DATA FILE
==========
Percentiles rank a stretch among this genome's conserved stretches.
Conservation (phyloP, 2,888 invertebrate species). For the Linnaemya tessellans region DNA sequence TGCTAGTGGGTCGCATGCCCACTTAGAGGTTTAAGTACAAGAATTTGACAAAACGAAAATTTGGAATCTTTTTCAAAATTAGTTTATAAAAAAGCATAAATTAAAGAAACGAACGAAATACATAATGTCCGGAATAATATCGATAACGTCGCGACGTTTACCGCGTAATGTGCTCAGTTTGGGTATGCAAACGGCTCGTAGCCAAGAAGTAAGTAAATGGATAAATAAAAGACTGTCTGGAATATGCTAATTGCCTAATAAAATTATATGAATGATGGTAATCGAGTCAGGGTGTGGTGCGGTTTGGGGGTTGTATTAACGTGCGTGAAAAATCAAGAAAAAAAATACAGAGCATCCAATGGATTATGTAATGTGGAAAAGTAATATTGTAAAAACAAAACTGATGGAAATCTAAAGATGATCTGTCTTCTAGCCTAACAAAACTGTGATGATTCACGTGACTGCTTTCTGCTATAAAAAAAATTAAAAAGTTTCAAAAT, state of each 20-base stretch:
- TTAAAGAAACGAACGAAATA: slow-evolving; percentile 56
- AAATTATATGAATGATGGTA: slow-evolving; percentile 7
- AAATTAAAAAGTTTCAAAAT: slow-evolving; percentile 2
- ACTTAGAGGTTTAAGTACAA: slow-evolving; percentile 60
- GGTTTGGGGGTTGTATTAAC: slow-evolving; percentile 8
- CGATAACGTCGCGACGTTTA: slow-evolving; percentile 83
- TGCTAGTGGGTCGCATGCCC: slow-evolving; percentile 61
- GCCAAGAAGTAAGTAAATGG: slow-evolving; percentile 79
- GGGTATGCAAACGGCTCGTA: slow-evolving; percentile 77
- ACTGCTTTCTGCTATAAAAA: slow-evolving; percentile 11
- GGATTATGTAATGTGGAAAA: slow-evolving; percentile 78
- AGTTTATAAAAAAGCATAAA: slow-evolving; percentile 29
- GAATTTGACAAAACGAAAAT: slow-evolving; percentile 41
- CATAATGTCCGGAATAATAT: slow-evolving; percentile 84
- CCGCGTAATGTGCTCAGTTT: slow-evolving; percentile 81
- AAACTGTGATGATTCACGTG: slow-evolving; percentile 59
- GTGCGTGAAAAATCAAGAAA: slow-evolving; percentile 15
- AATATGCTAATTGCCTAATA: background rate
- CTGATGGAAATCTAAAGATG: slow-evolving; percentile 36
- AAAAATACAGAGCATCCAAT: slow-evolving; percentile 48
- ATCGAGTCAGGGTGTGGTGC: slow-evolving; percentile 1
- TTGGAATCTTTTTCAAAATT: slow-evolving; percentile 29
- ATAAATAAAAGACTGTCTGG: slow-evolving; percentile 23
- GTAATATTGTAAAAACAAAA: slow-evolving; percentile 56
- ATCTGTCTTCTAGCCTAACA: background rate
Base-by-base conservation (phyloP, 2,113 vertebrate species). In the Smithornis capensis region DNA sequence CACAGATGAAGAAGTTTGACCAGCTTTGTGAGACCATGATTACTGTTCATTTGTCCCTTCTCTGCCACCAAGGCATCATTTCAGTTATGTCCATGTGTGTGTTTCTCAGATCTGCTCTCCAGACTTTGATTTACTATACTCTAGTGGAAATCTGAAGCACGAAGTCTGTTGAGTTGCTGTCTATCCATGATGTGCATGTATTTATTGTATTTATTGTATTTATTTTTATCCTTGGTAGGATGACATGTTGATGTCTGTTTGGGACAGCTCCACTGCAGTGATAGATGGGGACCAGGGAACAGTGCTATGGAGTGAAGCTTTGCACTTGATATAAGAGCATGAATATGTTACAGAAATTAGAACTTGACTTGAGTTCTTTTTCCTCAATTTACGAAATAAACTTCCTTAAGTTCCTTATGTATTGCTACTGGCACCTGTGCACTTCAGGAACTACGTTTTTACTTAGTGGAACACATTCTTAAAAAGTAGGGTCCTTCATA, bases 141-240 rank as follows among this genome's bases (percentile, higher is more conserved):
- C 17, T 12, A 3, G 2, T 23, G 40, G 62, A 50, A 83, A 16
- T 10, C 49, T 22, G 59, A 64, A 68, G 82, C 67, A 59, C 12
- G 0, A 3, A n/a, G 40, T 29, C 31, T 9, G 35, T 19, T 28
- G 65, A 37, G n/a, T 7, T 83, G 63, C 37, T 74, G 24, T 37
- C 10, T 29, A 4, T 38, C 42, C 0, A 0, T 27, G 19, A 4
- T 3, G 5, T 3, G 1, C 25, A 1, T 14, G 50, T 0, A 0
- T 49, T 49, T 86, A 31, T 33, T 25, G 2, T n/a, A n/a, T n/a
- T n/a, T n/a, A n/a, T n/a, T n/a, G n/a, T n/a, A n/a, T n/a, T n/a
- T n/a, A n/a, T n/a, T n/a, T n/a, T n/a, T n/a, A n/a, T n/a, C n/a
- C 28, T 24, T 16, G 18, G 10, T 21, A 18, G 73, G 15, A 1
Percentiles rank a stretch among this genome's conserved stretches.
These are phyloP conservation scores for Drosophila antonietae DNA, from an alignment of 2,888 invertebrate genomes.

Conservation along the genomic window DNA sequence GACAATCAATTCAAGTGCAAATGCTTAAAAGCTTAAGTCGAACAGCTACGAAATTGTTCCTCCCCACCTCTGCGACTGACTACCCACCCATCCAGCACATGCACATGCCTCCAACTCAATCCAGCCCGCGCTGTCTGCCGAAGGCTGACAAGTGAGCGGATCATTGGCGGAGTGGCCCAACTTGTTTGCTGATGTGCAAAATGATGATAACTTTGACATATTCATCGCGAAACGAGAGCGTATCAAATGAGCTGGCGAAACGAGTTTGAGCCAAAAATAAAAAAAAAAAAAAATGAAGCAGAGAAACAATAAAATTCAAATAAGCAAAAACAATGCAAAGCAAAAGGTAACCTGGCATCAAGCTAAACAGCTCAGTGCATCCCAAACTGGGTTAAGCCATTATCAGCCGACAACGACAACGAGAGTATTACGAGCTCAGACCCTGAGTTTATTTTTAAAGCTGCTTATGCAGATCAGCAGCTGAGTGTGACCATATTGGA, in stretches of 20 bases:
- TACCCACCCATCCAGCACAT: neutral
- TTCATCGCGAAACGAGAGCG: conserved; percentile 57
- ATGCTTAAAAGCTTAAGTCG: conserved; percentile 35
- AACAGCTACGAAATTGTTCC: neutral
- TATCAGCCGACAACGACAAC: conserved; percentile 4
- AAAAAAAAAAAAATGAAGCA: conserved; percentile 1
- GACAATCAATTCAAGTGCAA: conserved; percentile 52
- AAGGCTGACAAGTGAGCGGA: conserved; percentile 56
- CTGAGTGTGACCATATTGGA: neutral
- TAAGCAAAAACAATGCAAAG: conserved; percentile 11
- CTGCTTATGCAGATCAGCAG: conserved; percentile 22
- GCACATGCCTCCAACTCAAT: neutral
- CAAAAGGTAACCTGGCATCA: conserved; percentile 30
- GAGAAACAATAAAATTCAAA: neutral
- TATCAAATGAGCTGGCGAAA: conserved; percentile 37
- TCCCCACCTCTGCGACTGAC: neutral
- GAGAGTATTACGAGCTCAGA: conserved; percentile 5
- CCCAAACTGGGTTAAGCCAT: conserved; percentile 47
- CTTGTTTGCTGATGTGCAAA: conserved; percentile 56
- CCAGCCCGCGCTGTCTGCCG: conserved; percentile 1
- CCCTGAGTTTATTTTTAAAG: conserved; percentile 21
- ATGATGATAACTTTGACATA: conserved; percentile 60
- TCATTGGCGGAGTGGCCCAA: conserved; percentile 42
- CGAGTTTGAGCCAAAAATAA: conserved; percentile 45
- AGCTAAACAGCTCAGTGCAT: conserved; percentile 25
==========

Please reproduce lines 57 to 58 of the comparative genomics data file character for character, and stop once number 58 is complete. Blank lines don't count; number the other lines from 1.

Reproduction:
- TCCCCACCTCTGCGACTGAC: neutral
- GAGAGTATTACGAGCTCAGA: conserved; percentile 5